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December 13, 2012 Edition
These two collections are part of a series (we own many, but not all – use “series” to look up “Akashic noir” to find out which we own) which collects short mysteries and crime fiction set in the title’s locale. None of the series’ stories have been previously published, and the majority are excellent (some of the internationally-themed misses might be due to a difference in story-telling style). Most of the stories are written by natives to the area, and armchair travelers will get a real sense of the geography and culture of the place along with their (often) bloody thrills. Look for international spots, like Copenhagen, Haiti, and Mumbai, and more familiar American locations, including Texas, Seattle, and New Jersey.
When Shutov returns to St. Petersburg after twenty years as a writer in Paris, he hopes the Motherland will rejuvenate him and give him a new outlook on life. He wants to find out what it means to be, as he tells his Parisian girlfriend, “Soviet and not Russian,” but he discovers that the people have brushed “Soviet” off and hurried, post-perestroika, to become Russian again. Shutov looks up an old girlfriend from his youth and finds, not the fireplug-shaped babushka he expected, but a svelte and cosmopolitan woman. Lost in the new St. Petersburg, he stays with her and becomes acquainted with the war veteran she is about to evict. As he learns Volsky’s life story, Shutov sees with new clarity the paucity of his own life and in the lives of the new Russians around him. Makine writes beautifully, drawing both from his own experiences as an émigré and from classic Russian authors to highlight life in the new Russia.
The fifth in Giorello’s Christian mystery series featuring Special Agent Raleigh Harmon, this takes Raleigh undercover to the races, where races are being fixed and thoroughbred horses are dying. Unsure how far she can trust her contact, SA Jack Stephanson, Raleigh feels alone, unable to contact her mother who has been institutionalized after a mental break, until her fiancé contacts her. Bad news: he’s feeling alone, too, and seems unwilling to put off their marriage any longer, even though she’s supposed to be undercover. Suddenly, juggling a job that could turn deadly with a mother who doesn’t want to see her and a boyfriend who wants too much is all… too much.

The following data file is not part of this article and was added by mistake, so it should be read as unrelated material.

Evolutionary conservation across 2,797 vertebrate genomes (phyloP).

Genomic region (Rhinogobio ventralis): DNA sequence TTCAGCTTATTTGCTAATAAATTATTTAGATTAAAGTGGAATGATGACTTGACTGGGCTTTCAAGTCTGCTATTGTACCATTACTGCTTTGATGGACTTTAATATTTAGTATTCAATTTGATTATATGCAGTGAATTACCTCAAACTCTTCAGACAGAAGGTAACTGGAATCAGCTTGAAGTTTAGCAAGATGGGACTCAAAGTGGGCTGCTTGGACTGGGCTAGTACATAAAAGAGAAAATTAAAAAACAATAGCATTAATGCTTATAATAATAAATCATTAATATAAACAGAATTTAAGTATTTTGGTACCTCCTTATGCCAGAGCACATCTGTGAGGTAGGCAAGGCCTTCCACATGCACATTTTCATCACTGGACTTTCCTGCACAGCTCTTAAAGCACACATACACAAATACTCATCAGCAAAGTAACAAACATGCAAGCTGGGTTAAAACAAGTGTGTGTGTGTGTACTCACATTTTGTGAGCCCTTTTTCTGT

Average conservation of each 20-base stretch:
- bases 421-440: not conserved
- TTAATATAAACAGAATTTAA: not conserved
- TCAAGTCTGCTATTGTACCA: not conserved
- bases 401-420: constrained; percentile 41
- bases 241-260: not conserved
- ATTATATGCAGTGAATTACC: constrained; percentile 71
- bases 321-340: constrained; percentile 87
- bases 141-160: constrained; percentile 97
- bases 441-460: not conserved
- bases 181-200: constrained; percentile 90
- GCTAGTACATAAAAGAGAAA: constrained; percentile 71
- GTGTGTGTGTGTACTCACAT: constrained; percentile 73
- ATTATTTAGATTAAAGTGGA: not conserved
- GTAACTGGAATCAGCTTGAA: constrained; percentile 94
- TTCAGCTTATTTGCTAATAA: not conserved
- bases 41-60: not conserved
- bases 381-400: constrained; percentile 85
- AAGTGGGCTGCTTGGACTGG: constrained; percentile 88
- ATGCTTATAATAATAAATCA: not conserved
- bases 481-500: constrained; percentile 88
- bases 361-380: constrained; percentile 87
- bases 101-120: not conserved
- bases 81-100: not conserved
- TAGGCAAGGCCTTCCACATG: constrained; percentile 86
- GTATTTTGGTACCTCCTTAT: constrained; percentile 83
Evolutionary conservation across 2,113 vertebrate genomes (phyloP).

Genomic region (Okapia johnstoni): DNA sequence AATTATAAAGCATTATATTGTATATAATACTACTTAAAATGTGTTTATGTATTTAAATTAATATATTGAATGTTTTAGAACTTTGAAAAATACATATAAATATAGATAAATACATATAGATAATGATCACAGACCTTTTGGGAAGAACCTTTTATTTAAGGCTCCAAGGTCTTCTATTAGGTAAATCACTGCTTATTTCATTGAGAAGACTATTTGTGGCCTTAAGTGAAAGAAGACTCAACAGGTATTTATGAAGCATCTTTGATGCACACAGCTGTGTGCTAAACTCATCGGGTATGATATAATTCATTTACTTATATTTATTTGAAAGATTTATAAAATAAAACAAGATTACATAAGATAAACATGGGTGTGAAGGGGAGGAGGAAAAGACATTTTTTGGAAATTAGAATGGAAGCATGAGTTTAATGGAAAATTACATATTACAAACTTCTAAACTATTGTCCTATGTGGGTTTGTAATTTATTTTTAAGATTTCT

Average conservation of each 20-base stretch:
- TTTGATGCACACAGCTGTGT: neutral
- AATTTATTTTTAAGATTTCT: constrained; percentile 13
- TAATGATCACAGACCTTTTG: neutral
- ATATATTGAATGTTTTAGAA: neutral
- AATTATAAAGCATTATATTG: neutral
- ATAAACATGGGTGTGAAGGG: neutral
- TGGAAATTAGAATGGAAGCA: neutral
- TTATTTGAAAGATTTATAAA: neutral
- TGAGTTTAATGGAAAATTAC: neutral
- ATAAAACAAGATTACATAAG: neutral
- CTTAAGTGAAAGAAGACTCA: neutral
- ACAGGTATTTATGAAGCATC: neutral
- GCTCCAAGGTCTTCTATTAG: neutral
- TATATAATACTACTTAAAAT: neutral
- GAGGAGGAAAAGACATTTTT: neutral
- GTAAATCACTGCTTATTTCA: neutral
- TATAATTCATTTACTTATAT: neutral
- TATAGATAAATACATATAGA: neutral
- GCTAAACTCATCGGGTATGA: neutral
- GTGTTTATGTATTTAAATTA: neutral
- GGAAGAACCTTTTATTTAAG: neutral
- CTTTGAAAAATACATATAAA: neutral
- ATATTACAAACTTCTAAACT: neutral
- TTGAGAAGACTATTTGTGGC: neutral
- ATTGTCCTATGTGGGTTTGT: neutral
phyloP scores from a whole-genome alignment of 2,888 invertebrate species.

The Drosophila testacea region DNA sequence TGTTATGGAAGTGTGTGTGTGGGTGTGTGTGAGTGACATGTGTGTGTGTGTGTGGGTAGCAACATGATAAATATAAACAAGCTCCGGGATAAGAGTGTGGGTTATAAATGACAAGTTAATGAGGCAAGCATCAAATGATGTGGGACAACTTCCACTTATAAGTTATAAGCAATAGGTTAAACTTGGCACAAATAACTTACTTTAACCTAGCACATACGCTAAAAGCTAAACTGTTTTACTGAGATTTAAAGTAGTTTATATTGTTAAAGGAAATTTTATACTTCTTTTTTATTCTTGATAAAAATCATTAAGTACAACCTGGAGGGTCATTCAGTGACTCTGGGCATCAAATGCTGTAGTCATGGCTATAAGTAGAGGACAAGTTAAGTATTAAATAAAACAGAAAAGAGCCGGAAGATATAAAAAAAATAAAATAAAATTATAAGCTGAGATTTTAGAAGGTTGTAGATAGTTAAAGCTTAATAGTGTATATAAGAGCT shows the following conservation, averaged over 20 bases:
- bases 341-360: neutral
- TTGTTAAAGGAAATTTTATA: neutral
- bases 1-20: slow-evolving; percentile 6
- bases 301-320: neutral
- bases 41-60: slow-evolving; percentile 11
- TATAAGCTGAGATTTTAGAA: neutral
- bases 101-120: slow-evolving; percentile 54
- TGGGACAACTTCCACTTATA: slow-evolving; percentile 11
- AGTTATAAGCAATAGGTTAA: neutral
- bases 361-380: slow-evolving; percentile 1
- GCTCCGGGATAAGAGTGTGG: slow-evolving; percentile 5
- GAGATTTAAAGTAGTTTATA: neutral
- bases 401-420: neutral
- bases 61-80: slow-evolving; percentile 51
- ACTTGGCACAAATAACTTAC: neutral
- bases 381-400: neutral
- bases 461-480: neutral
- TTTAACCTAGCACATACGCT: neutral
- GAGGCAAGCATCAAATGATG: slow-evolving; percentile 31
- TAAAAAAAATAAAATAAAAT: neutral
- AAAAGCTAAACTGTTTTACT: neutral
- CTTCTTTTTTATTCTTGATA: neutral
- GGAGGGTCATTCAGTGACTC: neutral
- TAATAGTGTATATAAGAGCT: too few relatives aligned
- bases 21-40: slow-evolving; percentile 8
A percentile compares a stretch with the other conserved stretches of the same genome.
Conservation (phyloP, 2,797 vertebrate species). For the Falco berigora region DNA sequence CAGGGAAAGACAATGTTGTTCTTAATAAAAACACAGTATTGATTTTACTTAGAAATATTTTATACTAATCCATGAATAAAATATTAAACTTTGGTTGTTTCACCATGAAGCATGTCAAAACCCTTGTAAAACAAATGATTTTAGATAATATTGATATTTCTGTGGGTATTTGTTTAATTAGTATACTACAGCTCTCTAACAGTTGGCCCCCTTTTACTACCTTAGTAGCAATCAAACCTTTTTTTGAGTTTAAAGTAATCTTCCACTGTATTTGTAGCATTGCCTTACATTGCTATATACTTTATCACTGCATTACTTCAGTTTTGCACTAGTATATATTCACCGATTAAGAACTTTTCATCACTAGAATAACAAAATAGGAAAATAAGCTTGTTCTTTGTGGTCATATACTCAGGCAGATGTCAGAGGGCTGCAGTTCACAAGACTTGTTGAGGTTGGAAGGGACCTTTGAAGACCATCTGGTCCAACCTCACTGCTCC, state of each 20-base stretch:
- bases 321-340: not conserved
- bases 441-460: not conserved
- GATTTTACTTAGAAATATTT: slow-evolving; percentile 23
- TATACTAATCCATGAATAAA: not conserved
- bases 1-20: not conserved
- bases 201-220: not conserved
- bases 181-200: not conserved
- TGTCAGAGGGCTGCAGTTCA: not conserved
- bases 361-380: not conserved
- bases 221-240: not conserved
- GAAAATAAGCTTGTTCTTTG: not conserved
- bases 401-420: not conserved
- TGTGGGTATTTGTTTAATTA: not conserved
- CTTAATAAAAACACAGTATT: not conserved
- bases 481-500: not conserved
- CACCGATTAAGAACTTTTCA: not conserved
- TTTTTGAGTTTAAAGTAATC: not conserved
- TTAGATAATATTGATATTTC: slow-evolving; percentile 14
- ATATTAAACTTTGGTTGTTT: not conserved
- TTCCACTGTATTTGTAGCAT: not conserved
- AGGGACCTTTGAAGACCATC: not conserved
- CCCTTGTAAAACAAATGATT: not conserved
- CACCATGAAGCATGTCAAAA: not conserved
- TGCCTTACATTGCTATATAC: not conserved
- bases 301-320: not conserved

Charles “Shake” Bouchon has finally realized his long-held dream of getting out of the criminal life (he was a great getaway driver) and owning his own restaurant in Belize: life is great. But to get to this point, he borrowed money from Baby Jesus, a vicious drug lord. Now, after Shake thwarts an assassination, his restaurant has been burned to the ground and he’s got a furious Baby Jesus, two assassins, and an FBI agent all hot on Shake’s heels. He’s got no one to turn to except the object of the foiled hit, a mysterious man named Quinn. After he hooks up with Quinn, though, things definitely go from bad to worse. Reminiscent of Carl Hiaasen’s quirky comedic thrillers (but without the environmental spin), this is fast-paced and satisfying.
|Grace L. Dillon|
Read this for the stories or read it for an astute examination of the Native voice in contemporary literature, but if you’re at all interested in either science fiction or indigenous writers, do read it. Dillon is an Associate Professor in Portland State University’s Indigenous Nations Studies program. She analyses nuances of the genre such as “slipstream,” where multiverses and non-linear time infuse stories with traditional native outlooks. Dillon includes indigenous writers from around the world, including Eden Robinson (Haisla/Heiltsuk), Nalo Hopkinson (Taino-Arawak), and Robert Sullivan (Maori). Not everything here is a complete story – Dillon includes excerpts from long works too. Look for widely-published authors like Sherman Alexie, William Sanders, and Leslie Marmon Silko and find tucked between them, authors you’ll be happy to discover.